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Patriot, The (2000) 
Director by Roland Emmerich
Cast: Mel Gibson, Jason Isaacs, Heath Ledge, Joely Richardson,  Lisa Brenner

We haven't had a good Revolutionary War movie in a while. We've been practically overrun by World War II flicks, and the Civil War and Vietnam have certainly received their screen-time; but the first American war has been largely overlooked in recent years. Coming to rectify that oversight is director Roland Emmerich, the auteur behind Independence Day and Godzilla, with a new film called The Patriot. Fear not, though--history has not been revised to include aliens or lizards with a thyroid problem. In fact, the only larger-than-life character is Benjamin Martin, a colonial soldier played by that most manly of men, Mel Gibson.

The movie opens in 1776, but our hero isn't exactly itching to get into battle. Though he distinguished himself in the French and Indian War, he chooses to stay home this time and take care of his seven children, whose mother has passed away. That's not true for his two oldest sons, however, who, inflamed by the independence rhetoric, are anxious to join the fray. But when the oldest son is taken prisoner and the second is shot in cold blood (by our murderous villain), no self-respecting father, much less The Patriot, could stand back and do nothing. So, armed with two rifles and a magic hatchet (at least it seemed that way), Martin sets out, lays waste to an entire British regiment, and frees his progeny.

If this plot (written by Robert Rodat, Saving Private Ryan) sounds slightly familiar, then you must have seen Gladiator, which also features a reluctant warrior who happens to be heroic in battle, devoted to his family, and practically invincible. Gladiator and The Patriot also include an antagonist that rivals Attila the Hun. In this case, Colonel William Tavington (Jason Isaacs, End of the Affair) kills innocent civilians, burns houses, and personally tries to destroy Martin's remaining children. Provoked by this man of evil, Martin and his eldest son Gabriel (Heath Ledger, Ten Things I Hate About You) organize a local militia to harass and pin down a large contingent of the British Army, while also waiting for their chance to exact revenge.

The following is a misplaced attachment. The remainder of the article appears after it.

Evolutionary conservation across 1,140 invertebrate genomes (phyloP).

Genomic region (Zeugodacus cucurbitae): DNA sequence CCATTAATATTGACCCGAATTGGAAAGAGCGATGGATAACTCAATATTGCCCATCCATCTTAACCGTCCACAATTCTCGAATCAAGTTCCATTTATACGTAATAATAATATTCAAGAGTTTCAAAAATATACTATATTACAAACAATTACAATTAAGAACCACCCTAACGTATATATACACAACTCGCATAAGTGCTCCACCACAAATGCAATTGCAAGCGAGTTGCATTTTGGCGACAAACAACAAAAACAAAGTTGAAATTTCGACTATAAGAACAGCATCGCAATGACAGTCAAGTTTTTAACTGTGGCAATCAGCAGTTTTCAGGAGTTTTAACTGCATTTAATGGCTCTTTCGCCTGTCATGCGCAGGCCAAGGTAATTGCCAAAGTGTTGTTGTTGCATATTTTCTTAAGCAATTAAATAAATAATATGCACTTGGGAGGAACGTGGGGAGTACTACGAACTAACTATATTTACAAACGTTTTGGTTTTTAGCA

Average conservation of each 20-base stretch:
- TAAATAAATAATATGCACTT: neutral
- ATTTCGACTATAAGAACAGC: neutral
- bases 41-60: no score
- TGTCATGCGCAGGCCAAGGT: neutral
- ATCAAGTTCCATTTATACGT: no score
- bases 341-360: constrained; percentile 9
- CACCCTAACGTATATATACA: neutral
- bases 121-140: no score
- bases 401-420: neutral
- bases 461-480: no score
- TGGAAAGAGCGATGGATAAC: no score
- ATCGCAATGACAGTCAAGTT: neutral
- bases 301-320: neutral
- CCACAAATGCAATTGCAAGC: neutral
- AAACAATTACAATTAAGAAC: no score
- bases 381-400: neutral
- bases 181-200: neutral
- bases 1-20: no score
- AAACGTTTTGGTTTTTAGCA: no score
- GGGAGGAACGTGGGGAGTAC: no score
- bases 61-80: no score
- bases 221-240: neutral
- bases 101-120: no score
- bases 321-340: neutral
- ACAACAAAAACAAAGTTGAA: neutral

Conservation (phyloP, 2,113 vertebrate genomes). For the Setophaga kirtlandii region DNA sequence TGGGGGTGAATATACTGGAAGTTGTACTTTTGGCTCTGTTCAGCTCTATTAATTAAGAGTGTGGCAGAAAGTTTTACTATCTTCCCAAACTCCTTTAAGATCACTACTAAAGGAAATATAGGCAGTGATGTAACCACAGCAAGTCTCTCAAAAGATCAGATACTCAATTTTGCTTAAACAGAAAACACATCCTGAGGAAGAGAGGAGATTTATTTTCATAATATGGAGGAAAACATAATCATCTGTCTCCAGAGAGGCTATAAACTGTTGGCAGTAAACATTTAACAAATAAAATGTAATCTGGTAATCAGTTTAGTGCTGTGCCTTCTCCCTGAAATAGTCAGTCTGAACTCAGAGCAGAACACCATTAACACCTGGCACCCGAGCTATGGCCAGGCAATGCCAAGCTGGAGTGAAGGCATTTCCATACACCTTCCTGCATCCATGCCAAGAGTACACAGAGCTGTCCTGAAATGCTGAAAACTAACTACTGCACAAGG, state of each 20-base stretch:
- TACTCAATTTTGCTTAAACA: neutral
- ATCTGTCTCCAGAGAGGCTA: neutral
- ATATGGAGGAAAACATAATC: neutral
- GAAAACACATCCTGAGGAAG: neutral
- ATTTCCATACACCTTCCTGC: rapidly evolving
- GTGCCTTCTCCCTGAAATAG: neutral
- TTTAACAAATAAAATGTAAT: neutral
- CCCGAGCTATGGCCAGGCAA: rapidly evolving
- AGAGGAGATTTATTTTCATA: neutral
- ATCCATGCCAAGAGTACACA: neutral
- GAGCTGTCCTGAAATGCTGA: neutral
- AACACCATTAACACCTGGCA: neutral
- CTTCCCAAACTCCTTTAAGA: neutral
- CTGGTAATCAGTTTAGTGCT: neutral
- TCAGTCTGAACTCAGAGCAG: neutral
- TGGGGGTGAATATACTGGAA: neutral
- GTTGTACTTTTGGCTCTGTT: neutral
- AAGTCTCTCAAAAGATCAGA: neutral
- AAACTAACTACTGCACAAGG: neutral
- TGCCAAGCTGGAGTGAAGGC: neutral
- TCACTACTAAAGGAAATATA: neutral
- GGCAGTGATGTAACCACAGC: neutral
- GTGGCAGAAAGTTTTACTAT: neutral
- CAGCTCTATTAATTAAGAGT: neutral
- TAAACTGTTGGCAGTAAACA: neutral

While it's easy to sound cynical in describing this paint-by-numbers plot, The Patriot is, by and large, well-made and enjoyable. Unlike Gladiator, it doesn't waste any time on political intrigue or ambiguous characters. The action moves at a steady clip, pausing long enough between battles for both of our leading men to hook up with some female companionship. If there aren't any surprises in the story (it's clear in the first six minutes which women will marry which men), there aren't any dull stretches, either.

The acting certainly doesn't hurt. Though Mel Gibson could probably do this role in his sleep (think equal parts Braveheart, Ransom, and Mad Max), he still deserves kudos for a rock-steady performance that never teeters into caricature. Ledger, as the earnest son following in his father's footsteps, is also compelling, even in his romantic scenes. The rest of the children have little to do except look gorgeous; in fact, they're so impossibly beautiful I almost thought I was watching the WB network. The same goes for the two female characters (played by Joely Richardson, 101 Dalmatians; and Lisa Brenner, making her film debut). But thumbs up to Isaacs, who pulls off the spawn-of-Satan role without losing his dignity.

The cinematography by Caleb Deschanel (Anna and the King) revels in the idyllic mist-covered countryside of South Carolina. Using washed-out colors and soft-focus lenses, the wide-screen shots often have the curious look of early 19th century paintings. Unfortunately, Emmerich feels the need to imitate every recent war movie by including multiple gruesome severed-head shots along with a number of hatchet chops to various body parts. Composer John Williams does his usual superlative job, particularly in the battle scenes when a stirring horn section comes to the fore.

While Emmerich hasn't tried to jazz up early America's history, it should be noted that The Patriot conveniently glosses over several unflattering aspects of the early colonies. It's clear that Benjamin Martin is based largely on Francis Marion, the famous "Swamp Fox;" but Marion's less admirable qualities, particularly the brutal treatment of his slaves, have been removed entirely. In fact, Gibson's character is so utopian he'd probably boycott present-day South Carolina if he were alive today; and the blacks seem to live lives of serene contentment. But, as I mentioned last week, summer movies are designed not to offend. In that and many other aspects, The Patriot succeeds. 

J. Robert Parks 06/26/2000

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